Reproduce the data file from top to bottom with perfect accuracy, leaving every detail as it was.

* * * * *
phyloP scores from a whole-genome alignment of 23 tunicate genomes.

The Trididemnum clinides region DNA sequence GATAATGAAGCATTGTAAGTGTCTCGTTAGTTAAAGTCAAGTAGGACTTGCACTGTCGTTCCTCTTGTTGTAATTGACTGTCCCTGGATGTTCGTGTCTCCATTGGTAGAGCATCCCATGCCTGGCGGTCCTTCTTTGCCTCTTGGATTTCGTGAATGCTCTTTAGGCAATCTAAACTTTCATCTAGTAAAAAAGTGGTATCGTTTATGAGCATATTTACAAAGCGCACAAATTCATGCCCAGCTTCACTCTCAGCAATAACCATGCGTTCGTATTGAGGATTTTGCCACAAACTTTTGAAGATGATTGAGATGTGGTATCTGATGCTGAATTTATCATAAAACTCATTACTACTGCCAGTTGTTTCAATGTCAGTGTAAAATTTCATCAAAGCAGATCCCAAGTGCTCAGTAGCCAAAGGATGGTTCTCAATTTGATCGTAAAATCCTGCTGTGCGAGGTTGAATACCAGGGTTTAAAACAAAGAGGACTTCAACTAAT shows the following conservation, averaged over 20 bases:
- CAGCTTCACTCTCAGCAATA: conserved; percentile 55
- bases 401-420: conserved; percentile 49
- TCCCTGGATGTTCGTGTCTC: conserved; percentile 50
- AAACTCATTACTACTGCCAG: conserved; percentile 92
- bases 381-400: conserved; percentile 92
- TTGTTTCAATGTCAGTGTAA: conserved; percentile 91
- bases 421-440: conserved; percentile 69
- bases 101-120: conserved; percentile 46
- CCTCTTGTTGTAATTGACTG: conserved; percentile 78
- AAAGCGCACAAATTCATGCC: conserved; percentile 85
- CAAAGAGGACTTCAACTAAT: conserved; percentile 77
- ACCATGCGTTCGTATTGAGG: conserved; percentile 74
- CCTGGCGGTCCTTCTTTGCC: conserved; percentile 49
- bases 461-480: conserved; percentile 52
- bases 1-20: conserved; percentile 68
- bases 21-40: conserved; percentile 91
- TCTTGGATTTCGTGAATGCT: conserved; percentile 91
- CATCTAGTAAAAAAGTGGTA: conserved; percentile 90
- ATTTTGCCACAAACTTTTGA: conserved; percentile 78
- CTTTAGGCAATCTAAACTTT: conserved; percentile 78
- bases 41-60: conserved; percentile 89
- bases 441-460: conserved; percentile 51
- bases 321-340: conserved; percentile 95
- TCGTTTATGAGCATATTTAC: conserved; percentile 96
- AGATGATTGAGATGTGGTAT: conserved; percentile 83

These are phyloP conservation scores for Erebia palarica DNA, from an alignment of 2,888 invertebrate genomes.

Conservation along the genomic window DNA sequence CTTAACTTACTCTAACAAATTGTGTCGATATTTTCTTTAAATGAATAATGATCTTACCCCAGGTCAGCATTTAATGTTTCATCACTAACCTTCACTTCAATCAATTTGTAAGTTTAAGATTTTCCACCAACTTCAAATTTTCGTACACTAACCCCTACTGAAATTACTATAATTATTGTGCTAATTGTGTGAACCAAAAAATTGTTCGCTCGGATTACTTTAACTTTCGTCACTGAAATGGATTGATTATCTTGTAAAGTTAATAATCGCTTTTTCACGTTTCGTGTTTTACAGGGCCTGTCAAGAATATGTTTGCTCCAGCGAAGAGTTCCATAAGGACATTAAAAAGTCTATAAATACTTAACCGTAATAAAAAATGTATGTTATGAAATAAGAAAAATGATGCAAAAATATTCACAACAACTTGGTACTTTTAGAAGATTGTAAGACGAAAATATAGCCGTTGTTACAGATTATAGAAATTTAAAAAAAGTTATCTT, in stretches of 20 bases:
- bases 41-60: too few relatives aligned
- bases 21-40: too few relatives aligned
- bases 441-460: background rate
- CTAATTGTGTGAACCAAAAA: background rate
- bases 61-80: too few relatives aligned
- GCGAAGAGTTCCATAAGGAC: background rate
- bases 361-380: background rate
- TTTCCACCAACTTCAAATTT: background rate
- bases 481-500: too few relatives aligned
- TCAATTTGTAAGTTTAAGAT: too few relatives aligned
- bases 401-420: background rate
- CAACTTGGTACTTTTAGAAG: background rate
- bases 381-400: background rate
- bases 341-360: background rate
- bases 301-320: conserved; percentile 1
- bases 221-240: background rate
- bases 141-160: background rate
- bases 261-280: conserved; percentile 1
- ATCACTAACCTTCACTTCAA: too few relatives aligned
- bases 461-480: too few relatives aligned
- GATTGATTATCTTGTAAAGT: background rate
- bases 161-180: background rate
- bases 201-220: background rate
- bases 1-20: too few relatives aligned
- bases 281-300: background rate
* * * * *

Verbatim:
phyloP scores from a whole-genome alignment of 23 tunicate genomes.

The Trididemnum clinides region DNA sequence GATAATGAAGCATTGTAAGTGTCTCGTTAGTTAAAGTCAAGTAGGACTTGCACTGTCGTTCCTCTTGTTGTAATTGACTGTCCCTGGATGTTCGTGTCTCCATTGGTAGAGCATCCCATGCCTGGCGGTCCTTCTTTGCCTCTTGGATTTCGTGAATGCTCTTTAGGCAATCTAAACTTTCATCTAGTAAAAAAGTGGTATCGTTTATGAGCATATTTACAAAGCGCACAAATTCATGCCCAGCTTCACTCTCAGCAATAACCATGCGTTCGTATTGAGGATTTTGCCACAAACTTTTGAAGATGATTGAGATGTGGTATCTGATGCTGAATTTATCATAAAACTCATTACTACTGCCAGTTGTTTCAATGTCAGTGTAAAATTTCATCAAAGCAGATCCCAAGTGCTCAGTAGCCAAAGGATGGTTCTCAATTTGATCGTAAAATCCTGCTGTGCGAGGTTGAATACCAGGGTTTAAAACAAAGAGGACTTCAACTAAT shows the following conservation, averaged over 20 bases:
- CAGCTTCACTCTCAGCAATA: conserved; percentile 55
- bases 401-420: conserved; percentile 49
- TCCCTGGATGTTCGTGTCTC: conserved; percentile 50
- AAACTCATTACTACTGCCAG: conserved; percentile 92
- bases 381-400: conserved; percentile 92
- TTGTTTCAATGTCAGTGTAA: conserved; percentile 91
- bases 421-440: conserved; percentile 69
- bases 101-120: conserved; percentile 46
- CCTCTTGTTGTAATTGACTG: conserved; percentile 78
- AAAGCGCACAAATTCATGCC: conserved; percentile 85
- CAAAGAGGACTTCAACTAAT: conserved; percentile 77
- ACCATGCGTTCGTATTGAGG: conserved; percentile 74
- CCTGGCGGTCCTTCTTTGCC: conserved; percentile 49
- bases 461-480: conserved; percentile 52
- bases 1-20: conserved; percentile 68
- bases 21-40: conserved; percentile 91
- TCTTGGATTTCGTGAATGCT: conserved; percentile 91
- CATCTAGTAAAAAAGTGGTA: conserved; percentile 90
- ATTTTGCCACAAACTTTTGA: conserved; percentile 78
- CTTTAGGCAATCTAAACTTT: conserved; percentile 78
- bases 41-60: conserved; percentile 89
- bases 441-460: conserved; percentile 51
- bases 321-340: conserved; percentile 95
- TCGTTTATGAGCATATTTAC: conserved; percentile 96
- AGATGATTGAGATGTGGTAT: conserved; percentile 83

These are phyloP conservation scores for Erebia palarica DNA, from an alignment of 2,888 invertebrate genomes.

Conservation along the genomic window DNA sequence CTTAACTTACTCTAACAAATTGTGTCGATATTTTCTTTAAATGAATAATGATCTTACCCCAGGTCAGCATTTAATGTTTCATCACTAACCTTCACTTCAATCAATTTGTAAGTTTAAGATTTTCCACCAACTTCAAATTTTCGTACACTAACCCCTACTGAAATTACTATAATTATTGTGCTAATTGTGTGAACCAAAAAATTGTTCGCTCGGATTACTTTAACTTTCGTCACTGAAATGGATTGATTATCTTGTAAAGTTAATAATCGCTTTTTCACGTTTCGTGTTTTACAGGGCCTGTCAAGAATATGTTTGCTCCAGCGAAGAGTTCCATAAGGACATTAAAAAGTCTATAAATACTTAACCGTAATAAAAAATGTATGTTATGAAATAAGAAAAATGATGCAAAAATATTCACAACAACTTGGTACTTTTAGAAGATTGTAAGACGAAAATATAGCCGTTGTTACAGATTATAGAAATTTAAAAAAAGTTATCTT, in stretches of 20 bases:
- bases 41-60: too few relatives aligned
- bases 21-40: too few relatives aligned
- bases 441-460: background rate
- CTAATTGTGTGAACCAAAAA: background rate
- bases 61-80: too few relatives aligned
- GCGAAGAGTTCCATAAGGAC: background rate
- bases 361-380: background rate
- TTTCCACCAACTTCAAATTT: background rate
- bases 481-500: too few relatives aligned
- TCAATTTGTAAGTTTAAGAT: too few relatives aligned
- bases 401-420: background rate
- CAACTTGGTACTTTTAGAAG: background rate
- bases 381-400: background rate
- bases 341-360: background rate
- bases 301-320: conserved; percentile 1
- bases 221-240: background rate
- bases 141-160: background rate
- bases 261-280: conserved; percentile 1
- ATCACTAACCTTCACTTCAA: too few relatives aligned
- bases 461-480: too few relatives aligned
- GATTGATTATCTTGTAAAGT: background rate
- bases 161-180: background rate
- bases 201-220: background rate
- bases 1-20: too few relatives aligned
- bases 281-300: background rate